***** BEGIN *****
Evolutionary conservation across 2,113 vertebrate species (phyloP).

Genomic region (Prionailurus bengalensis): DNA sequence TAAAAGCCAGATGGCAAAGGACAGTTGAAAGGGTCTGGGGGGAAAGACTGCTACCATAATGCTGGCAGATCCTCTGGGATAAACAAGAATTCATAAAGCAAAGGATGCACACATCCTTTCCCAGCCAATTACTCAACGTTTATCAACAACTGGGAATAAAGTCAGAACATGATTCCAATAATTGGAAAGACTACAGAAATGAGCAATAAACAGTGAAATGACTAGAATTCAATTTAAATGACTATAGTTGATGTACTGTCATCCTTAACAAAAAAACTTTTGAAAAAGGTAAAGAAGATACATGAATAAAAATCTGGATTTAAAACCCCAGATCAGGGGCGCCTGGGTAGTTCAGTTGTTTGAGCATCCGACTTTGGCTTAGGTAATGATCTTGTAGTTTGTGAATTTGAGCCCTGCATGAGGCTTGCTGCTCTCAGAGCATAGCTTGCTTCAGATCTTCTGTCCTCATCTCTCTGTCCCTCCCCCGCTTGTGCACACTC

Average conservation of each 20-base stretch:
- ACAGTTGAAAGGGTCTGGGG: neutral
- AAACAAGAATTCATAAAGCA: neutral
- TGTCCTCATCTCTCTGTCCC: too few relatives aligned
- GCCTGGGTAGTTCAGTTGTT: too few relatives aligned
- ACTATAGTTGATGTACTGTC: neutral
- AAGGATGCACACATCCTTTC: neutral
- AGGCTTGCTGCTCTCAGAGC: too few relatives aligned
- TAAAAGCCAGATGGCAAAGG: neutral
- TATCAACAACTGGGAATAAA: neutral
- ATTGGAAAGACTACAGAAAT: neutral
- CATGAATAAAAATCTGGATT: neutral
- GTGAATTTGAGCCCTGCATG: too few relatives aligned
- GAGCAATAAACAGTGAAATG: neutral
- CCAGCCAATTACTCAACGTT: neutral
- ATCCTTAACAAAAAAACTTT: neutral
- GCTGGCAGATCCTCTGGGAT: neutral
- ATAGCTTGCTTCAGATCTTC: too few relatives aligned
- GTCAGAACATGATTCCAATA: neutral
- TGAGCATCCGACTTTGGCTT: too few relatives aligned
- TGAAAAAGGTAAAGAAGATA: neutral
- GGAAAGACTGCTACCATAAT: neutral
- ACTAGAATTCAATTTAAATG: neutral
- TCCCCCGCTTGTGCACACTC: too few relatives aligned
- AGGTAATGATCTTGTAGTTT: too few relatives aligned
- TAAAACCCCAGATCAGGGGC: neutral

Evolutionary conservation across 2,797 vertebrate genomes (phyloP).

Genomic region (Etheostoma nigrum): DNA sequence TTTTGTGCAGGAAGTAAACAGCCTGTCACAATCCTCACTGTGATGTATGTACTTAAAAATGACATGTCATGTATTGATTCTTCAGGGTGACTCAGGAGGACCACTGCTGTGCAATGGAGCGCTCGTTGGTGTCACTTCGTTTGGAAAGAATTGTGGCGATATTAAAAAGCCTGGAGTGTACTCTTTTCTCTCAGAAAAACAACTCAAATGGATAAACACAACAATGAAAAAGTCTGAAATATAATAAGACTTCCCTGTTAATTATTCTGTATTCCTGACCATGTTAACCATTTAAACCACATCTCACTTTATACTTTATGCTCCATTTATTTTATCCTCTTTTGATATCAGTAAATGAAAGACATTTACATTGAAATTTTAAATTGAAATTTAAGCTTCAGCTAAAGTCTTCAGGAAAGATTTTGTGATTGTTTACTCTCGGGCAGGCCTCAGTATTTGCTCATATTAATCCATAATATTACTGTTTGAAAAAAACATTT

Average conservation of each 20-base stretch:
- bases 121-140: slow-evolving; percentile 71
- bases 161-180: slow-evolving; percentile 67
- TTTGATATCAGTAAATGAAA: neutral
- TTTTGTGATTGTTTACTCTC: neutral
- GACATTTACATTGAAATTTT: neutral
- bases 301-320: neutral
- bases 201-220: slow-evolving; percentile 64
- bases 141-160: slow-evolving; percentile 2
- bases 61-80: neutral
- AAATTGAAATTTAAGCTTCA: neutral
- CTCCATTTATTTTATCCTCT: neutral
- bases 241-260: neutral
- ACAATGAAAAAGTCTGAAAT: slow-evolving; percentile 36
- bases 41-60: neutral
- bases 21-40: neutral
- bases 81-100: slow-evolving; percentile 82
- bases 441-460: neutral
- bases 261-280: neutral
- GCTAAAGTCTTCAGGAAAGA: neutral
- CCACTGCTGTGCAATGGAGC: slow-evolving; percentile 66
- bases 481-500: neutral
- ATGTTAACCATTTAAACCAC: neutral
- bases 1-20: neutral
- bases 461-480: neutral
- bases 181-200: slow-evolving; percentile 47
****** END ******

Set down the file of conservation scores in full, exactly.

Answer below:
Evolutionary conservation across 2,113 vertebrate species (phyloP).

Genomic region (Prionailurus bengalensis): DNA sequence TAAAAGCCAGATGGCAAAGGACAGTTGAAAGGGTCTGGGGGGAAAGACTGCTACCATAATGCTGGCAGATCCTCTGGGATAAACAAGAATTCATAAAGCAAAGGATGCACACATCCTTTCCCAGCCAATTACTCAACGTTTATCAACAACTGGGAATAAAGTCAGAACATGATTCCAATAATTGGAAAGACTACAGAAATGAGCAATAAACAGTGAAATGACTAGAATTCAATTTAAATGACTATAGTTGATGTACTGTCATCCTTAACAAAAAAACTTTTGAAAAAGGTAAAGAAGATACATGAATAAAAATCTGGATTTAAAACCCCAGATCAGGGGCGCCTGGGTAGTTCAGTTGTTTGAGCATCCGACTTTGGCTTAGGTAATGATCTTGTAGTTTGTGAATTTGAGCCCTGCATGAGGCTTGCTGCTCTCAGAGCATAGCTTGCTTCAGATCTTCTGTCCTCATCTCTCTGTCCCTCCCCCGCTTGTGCACACTC

Average conservation of each 20-base stretch:
- ACAGTTGAAAGGGTCTGGGG: neutral
- AAACAAGAATTCATAAAGCA: neutral
- TGTCCTCATCTCTCTGTCCC: too few relatives aligned
- GCCTGGGTAGTTCAGTTGTT: too few relatives aligned
- ACTATAGTTGATGTACTGTC: neutral
- AAGGATGCACACATCCTTTC: neutral
- AGGCTTGCTGCTCTCAGAGC: too few relatives aligned
- TAAAAGCCAGATGGCAAAGG: neutral
- TATCAACAACTGGGAATAAA: neutral
- ATTGGAAAGACTACAGAAAT: neutral
- CATGAATAAAAATCTGGATT: neutral
- GTGAATTTGAGCCCTGCATG: too few relatives aligned
- GAGCAATAAACAGTGAAATG: neutral
- CCAGCCAATTACTCAACGTT: neutral
- ATCCTTAACAAAAAAACTTT: neutral
- GCTGGCAGATCCTCTGGGAT: neutral
- ATAGCTTGCTTCAGATCTTC: too few relatives aligned
- GTCAGAACATGATTCCAATA: neutral
- TGAGCATCCGACTTTGGCTT: too few relatives aligned
- TGAAAAAGGTAAAGAAGATA: neutral
- GGAAAGACTGCTACCATAAT: neutral
- ACTAGAATTCAATTTAAATG: neutral
- TCCCCCGCTTGTGCACACTC: too few relatives aligned
- AGGTAATGATCTTGTAGTTT: too few relatives aligned
- TAAAACCCCAGATCAGGGGC: neutral

Evolutionary conservation across 2,797 vertebrate genomes (phyloP).

Genomic region (Etheostoma nigrum): DNA sequence TTTTGTGCAGGAAGTAAACAGCCTGTCACAATCCTCACTGTGATGTATGTACTTAAAAATGACATGTCATGTATTGATTCTTCAGGGTGACTCAGGAGGACCACTGCTGTGCAATGGAGCGCTCGTTGGTGTCACTTCGTTTGGAAAGAATTGTGGCGATATTAAAAAGCCTGGAGTGTACTCTTTTCTCTCAGAAAAACAACTCAAATGGATAAACACAACAATGAAAAAGTCTGAAATATAATAAGACTTCCCTGTTAATTATTCTGTATTCCTGACCATGTTAACCATTTAAACCACATCTCACTTTATACTTTATGCTCCATTTATTTTATCCTCTTTTGATATCAGTAAATGAAAGACATTTACATTGAAATTTTAAATTGAAATTTAAGCTTCAGCTAAAGTCTTCAGGAAAGATTTTGTGATTGTTTACTCTCGGGCAGGCCTCAGTATTTGCTCATATTAATCCATAATATTACTGTTTGAAAAAAACATTT

Average conservation of each 20-base stretch:
- bases 121-140: slow-evolving; percentile 71
- bases 161-180: slow-evolving; percentile 67
- TTTGATATCAGTAAATGAAA: neutral
- TTTTGTGATTGTTTACTCTC: neutral
- GACATTTACATTGAAATTTT: neutral
- bases 301-320: neutral
- bases 201-220: slow-evolving; percentile 64
- bases 141-160: slow-evolving; percentile 2
- bases 61-80: neutral
- AAATTGAAATTTAAGCTTCA: neutral
- CTCCATTTATTTTATCCTCT: neutral
- bases 241-260: neutral
- ACAATGAAAAAGTCTGAAAT: slow-evolving; percentile 36
- bases 41-60: neutral
- bases 21-40: neutral
- bases 81-100: slow-evolving; percentile 82
- bases 441-460: neutral
- bases 261-280: neutral
- GCTAAAGTCTTCAGGAAAGA: neutral
- CCACTGCTGTGCAATGGAGC: slow-evolving; percentile 66
- bases 481-500: neutral
- ATGTTAACCATTTAAACCAC: neutral
- bases 1-20: neutral
- bases 461-480: neutral
- bases 181-200: slow-evolving; percentile 47